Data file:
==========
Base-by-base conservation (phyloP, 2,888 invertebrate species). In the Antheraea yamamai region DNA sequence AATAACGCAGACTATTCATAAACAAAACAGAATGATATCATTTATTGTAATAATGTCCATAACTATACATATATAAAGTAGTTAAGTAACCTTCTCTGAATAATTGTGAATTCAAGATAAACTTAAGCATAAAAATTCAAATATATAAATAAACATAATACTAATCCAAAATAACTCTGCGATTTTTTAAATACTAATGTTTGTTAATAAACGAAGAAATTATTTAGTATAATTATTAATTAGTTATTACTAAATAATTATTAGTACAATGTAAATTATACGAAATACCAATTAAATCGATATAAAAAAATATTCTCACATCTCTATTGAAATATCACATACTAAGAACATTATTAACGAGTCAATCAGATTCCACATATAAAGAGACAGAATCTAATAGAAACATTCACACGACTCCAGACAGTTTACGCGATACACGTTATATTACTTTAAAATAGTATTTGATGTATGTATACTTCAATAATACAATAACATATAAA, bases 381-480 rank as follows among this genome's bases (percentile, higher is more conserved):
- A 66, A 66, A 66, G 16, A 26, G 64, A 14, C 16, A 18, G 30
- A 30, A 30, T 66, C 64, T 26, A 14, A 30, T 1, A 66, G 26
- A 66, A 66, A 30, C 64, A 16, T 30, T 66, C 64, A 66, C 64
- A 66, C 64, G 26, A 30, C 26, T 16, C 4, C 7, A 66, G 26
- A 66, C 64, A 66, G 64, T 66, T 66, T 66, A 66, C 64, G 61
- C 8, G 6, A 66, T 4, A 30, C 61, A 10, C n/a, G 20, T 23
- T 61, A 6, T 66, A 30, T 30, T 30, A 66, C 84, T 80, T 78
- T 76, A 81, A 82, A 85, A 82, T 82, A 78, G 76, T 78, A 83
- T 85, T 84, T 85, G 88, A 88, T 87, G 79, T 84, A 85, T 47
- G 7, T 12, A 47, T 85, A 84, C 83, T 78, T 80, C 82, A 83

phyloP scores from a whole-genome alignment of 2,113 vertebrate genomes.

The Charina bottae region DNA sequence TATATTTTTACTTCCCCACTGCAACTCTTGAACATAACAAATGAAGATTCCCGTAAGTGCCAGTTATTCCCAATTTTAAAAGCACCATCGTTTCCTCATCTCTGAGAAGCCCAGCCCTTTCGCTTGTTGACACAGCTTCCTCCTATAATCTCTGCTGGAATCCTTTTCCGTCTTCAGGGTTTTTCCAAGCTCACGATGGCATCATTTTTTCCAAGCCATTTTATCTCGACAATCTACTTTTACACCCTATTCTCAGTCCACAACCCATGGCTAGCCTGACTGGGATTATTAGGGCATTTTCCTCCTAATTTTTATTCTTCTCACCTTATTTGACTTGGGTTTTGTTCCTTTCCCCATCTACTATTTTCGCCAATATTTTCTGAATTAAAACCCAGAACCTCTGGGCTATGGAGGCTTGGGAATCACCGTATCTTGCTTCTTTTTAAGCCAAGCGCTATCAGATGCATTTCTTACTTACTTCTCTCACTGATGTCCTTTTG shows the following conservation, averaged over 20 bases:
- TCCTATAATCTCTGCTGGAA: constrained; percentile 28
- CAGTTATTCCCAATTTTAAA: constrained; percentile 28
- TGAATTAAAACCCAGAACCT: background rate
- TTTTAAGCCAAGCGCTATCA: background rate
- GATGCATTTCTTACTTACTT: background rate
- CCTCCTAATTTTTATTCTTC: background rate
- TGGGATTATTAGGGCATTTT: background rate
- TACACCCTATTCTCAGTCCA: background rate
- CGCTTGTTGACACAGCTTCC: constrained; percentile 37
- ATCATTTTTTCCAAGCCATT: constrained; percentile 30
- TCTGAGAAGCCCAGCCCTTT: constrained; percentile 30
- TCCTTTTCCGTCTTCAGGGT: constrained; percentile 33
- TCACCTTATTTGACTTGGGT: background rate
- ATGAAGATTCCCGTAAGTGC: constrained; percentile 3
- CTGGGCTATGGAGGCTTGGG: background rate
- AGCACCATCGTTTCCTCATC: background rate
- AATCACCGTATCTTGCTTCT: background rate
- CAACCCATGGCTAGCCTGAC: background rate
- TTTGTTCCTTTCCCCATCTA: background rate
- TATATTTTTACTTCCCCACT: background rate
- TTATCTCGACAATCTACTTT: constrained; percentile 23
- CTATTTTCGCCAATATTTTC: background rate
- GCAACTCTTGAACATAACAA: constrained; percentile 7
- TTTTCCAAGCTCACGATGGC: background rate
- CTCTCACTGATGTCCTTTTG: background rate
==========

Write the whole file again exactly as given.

Base-by-base conservation (phyloP, 2,888 invertebrate species). In the Antheraea yamamai region DNA sequence AATAACGCAGACTATTCATAAACAAAACAGAATGATATCATTTATTGTAATAATGTCCATAACTATACATATATAAAGTAGTTAAGTAACCTTCTCTGAATAATTGTGAATTCAAGATAAACTTAAGCATAAAAATTCAAATATATAAATAAACATAATACTAATCCAAAATAACTCTGCGATTTTTTAAATACTAATGTTTGTTAATAAACGAAGAAATTATTTAGTATAATTATTAATTAGTTATTACTAAATAATTATTAGTACAATGTAAATTATACGAAATACCAATTAAATCGATATAAAAAAATATTCTCACATCTCTATTGAAATATCACATACTAAGAACATTATTAACGAGTCAATCAGATTCCACATATAAAGAGACAGAATCTAATAGAAACATTCACACGACTCCAGACAGTTTACGCGATACACGTTATATTACTTTAAAATAGTATTTGATGTATGTATACTTCAATAATACAATAACATATAAA, bases 381-480 rank as follows among this genome's bases (percentile, higher is more conserved):
- A 66, A 66, A 66, G 16, A 26, G 64, A 14, C 16, A 18, G 30
- A 30, A 30, T 66, C 64, T 26, A 14, A 30, T 1, A 66, G 26
- A 66, A 66, A 30, C 64, A 16, T 30, T 66, C 64, A 66, C 64
- A 66, C 64, G 26, A 30, C 26, T 16, C 4, C 7, A 66, G 26
- A 66, C 64, A 66, G 64, T 66, T 66, T 66, A 66, C 64, G 61
- C 8, G 6, A 66, T 4, A 30, C 61, A 10, C n/a, G 20, T 23
- T 61, A 6, T 66, A 30, T 30, T 30, A 66, C 84, T 80, T 78
- T 76, A 81, A 82, A 85, A 82, T 82, A 78, G 76, T 78, A 83
- T 85, T 84, T 85, G 88, A 88, T 87, G 79, T 84, A 85, T 47
- G 7, T 12, A 47, T 85, A 84, C 83, T 78, T 80, C 82, A 83

phyloP scores from a whole-genome alignment of 2,113 vertebrate genomes.

The Charina bottae region DNA sequence TATATTTTTACTTCCCCACTGCAACTCTTGAACATAACAAATGAAGATTCCCGTAAGTGCCAGTTATTCCCAATTTTAAAAGCACCATCGTTTCCTCATCTCTGAGAAGCCCAGCCCTTTCGCTTGTTGACACAGCTTCCTCCTATAATCTCTGCTGGAATCCTTTTCCGTCTTCAGGGTTTTTCCAAGCTCACGATGGCATCATTTTTTCCAAGCCATTTTATCTCGACAATCTACTTTTACACCCTATTCTCAGTCCACAACCCATGGCTAGCCTGACTGGGATTATTAGGGCATTTTCCTCCTAATTTTTATTCTTCTCACCTTATTTGACTTGGGTTTTGTTCCTTTCCCCATCTACTATTTTCGCCAATATTTTCTGAATTAAAACCCAGAACCTCTGGGCTATGGAGGCTTGGGAATCACCGTATCTTGCTTCTTTTTAAGCCAAGCGCTATCAGATGCATTTCTTACTTACTTCTCTCACTGATGTCCTTTTG shows the following conservation, averaged over 20 bases:
- TCCTATAATCTCTGCTGGAA: constrained; percentile 28
- CAGTTATTCCCAATTTTAAA: constrained; percentile 28
- TGAATTAAAACCCAGAACCT: background rate
- TTTTAAGCCAAGCGCTATCA: background rate
- GATGCATTTCTTACTTACTT: background rate
- CCTCCTAATTTTTATTCTTC: background rate
- TGGGATTATTAGGGCATTTT: background rate
- TACACCCTATTCTCAGTCCA: background rate
- CGCTTGTTGACACAGCTTCC: constrained; percentile 37
- ATCATTTTTTCCAAGCCATT: constrained; percentile 30
- TCTGAGAAGCCCAGCCCTTT: constrained; percentile 30
- TCCTTTTCCGTCTTCAGGGT: constrained; percentile 33
- TCACCTTATTTGACTTGGGT: background rate
- ATGAAGATTCCCGTAAGTGC: constrained; percentile 3
- CTGGGCTATGGAGGCTTGGG: background rate
- AGCACCATCGTTTCCTCATC: background rate
- AATCACCGTATCTTGCTTCT: background rate
- CAACCCATGGCTAGCCTGAC: background rate
- TTTGTTCCTTTCCCCATCTA: background rate
- TATATTTTTACTTCCCCACT: background rate
- TTATCTCGACAATCTACTTT: constrained; percentile 23
- CTATTTTCGCCAATATTTTC: background rate
- GCAACTCTTGAACATAACAA: constrained; percentile 7
- TTTTCCAAGCTCACGATGGC: background rate
- CTCTCACTGATGTCCTTTTG: background rate